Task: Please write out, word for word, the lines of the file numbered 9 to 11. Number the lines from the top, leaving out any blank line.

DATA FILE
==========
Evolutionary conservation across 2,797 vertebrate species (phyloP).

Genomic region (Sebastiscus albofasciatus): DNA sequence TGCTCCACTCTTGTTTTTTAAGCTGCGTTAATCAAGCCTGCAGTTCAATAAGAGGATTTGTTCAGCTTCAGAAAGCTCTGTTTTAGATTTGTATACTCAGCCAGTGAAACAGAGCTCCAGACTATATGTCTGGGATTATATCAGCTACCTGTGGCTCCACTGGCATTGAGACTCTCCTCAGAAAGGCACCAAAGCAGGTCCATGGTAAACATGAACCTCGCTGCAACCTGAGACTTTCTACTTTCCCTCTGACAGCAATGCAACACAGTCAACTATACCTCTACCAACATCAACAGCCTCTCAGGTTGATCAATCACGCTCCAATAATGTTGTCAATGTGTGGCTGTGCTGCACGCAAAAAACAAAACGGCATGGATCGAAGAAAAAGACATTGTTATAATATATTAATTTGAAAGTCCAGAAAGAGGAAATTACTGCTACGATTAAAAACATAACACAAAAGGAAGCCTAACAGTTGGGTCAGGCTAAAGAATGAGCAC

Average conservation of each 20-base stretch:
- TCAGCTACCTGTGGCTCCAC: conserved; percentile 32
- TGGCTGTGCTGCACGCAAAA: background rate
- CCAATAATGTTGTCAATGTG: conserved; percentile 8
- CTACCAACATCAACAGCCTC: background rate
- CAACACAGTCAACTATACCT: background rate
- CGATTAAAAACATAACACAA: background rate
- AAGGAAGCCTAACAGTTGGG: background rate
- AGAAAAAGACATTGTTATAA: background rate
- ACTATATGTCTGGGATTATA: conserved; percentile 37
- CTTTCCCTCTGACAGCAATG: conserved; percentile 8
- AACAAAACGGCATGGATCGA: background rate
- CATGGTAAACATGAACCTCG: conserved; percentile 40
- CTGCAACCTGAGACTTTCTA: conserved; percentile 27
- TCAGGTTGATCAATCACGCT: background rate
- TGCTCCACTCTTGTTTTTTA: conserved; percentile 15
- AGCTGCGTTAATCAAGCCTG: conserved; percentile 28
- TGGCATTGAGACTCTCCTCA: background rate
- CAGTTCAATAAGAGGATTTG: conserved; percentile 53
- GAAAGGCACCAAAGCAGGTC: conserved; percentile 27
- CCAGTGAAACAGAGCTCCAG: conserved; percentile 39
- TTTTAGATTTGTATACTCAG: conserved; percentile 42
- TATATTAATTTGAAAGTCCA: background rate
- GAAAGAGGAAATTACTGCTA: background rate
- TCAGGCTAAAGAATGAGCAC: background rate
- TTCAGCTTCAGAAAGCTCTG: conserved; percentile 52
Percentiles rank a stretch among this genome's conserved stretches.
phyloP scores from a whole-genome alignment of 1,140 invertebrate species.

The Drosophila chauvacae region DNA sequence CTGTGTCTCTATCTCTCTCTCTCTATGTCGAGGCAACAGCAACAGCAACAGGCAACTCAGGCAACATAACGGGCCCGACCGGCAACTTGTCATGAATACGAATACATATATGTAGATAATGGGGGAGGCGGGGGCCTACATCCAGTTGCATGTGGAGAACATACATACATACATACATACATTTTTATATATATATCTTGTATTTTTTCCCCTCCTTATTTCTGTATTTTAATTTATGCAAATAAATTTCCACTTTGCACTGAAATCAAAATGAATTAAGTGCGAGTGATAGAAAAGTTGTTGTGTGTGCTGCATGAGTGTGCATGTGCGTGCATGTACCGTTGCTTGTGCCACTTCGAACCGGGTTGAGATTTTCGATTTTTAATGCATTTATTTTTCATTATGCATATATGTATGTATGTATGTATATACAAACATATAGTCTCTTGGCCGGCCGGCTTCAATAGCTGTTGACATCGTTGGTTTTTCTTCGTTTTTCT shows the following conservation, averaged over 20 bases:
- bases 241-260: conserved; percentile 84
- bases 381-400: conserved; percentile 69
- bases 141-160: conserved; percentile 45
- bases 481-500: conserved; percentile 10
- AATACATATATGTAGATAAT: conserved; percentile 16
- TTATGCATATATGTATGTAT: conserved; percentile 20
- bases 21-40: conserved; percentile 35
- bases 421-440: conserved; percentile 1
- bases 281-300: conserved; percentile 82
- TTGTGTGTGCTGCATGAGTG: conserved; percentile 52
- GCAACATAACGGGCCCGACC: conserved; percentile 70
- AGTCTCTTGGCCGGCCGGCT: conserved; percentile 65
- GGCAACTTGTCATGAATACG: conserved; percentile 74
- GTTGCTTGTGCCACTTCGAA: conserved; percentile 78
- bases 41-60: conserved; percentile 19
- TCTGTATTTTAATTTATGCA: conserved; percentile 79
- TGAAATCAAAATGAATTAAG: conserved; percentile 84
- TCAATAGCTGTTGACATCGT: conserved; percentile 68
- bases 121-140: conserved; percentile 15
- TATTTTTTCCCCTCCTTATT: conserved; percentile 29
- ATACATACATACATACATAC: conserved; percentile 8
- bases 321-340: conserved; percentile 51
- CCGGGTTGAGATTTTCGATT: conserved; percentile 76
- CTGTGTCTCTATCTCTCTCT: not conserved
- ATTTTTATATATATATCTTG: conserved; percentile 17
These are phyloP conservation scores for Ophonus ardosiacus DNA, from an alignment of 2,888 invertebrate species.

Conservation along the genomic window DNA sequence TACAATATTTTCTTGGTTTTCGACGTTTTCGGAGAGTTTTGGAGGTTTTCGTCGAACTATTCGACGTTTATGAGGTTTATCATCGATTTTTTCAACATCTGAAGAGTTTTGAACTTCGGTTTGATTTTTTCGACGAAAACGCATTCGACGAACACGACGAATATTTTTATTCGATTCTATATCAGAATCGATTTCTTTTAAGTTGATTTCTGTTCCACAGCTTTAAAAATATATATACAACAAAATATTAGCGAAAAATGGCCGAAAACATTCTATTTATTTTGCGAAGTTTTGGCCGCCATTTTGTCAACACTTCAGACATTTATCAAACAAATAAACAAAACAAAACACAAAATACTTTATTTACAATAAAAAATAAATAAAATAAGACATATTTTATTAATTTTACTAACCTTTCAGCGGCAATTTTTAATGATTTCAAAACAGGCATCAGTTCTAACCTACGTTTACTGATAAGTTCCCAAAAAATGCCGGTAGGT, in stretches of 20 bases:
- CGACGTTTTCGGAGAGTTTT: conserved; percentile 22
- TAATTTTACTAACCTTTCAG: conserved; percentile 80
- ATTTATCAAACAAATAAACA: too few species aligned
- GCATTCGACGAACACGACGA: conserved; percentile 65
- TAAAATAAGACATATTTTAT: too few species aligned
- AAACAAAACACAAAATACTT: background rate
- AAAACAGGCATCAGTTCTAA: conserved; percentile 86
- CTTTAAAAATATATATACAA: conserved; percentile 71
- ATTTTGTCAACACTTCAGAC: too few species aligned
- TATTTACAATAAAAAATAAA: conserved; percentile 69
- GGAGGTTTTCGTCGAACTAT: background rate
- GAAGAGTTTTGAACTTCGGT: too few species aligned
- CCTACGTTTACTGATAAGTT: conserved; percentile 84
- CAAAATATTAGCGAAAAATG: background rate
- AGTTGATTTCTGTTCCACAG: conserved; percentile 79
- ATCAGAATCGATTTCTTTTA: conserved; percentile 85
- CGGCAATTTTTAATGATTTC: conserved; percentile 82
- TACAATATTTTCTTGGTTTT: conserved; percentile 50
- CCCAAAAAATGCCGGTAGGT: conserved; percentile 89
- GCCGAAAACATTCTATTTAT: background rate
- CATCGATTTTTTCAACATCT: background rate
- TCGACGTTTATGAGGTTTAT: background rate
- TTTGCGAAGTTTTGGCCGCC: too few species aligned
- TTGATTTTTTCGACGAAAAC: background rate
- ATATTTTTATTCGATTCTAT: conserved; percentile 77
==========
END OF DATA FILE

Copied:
- CGATTAAAAACATAACACAA: background rate
- AAGGAAGCCTAACAGTTGGG: background rate
- AGAAAAAGACATTGTTATAA: background rate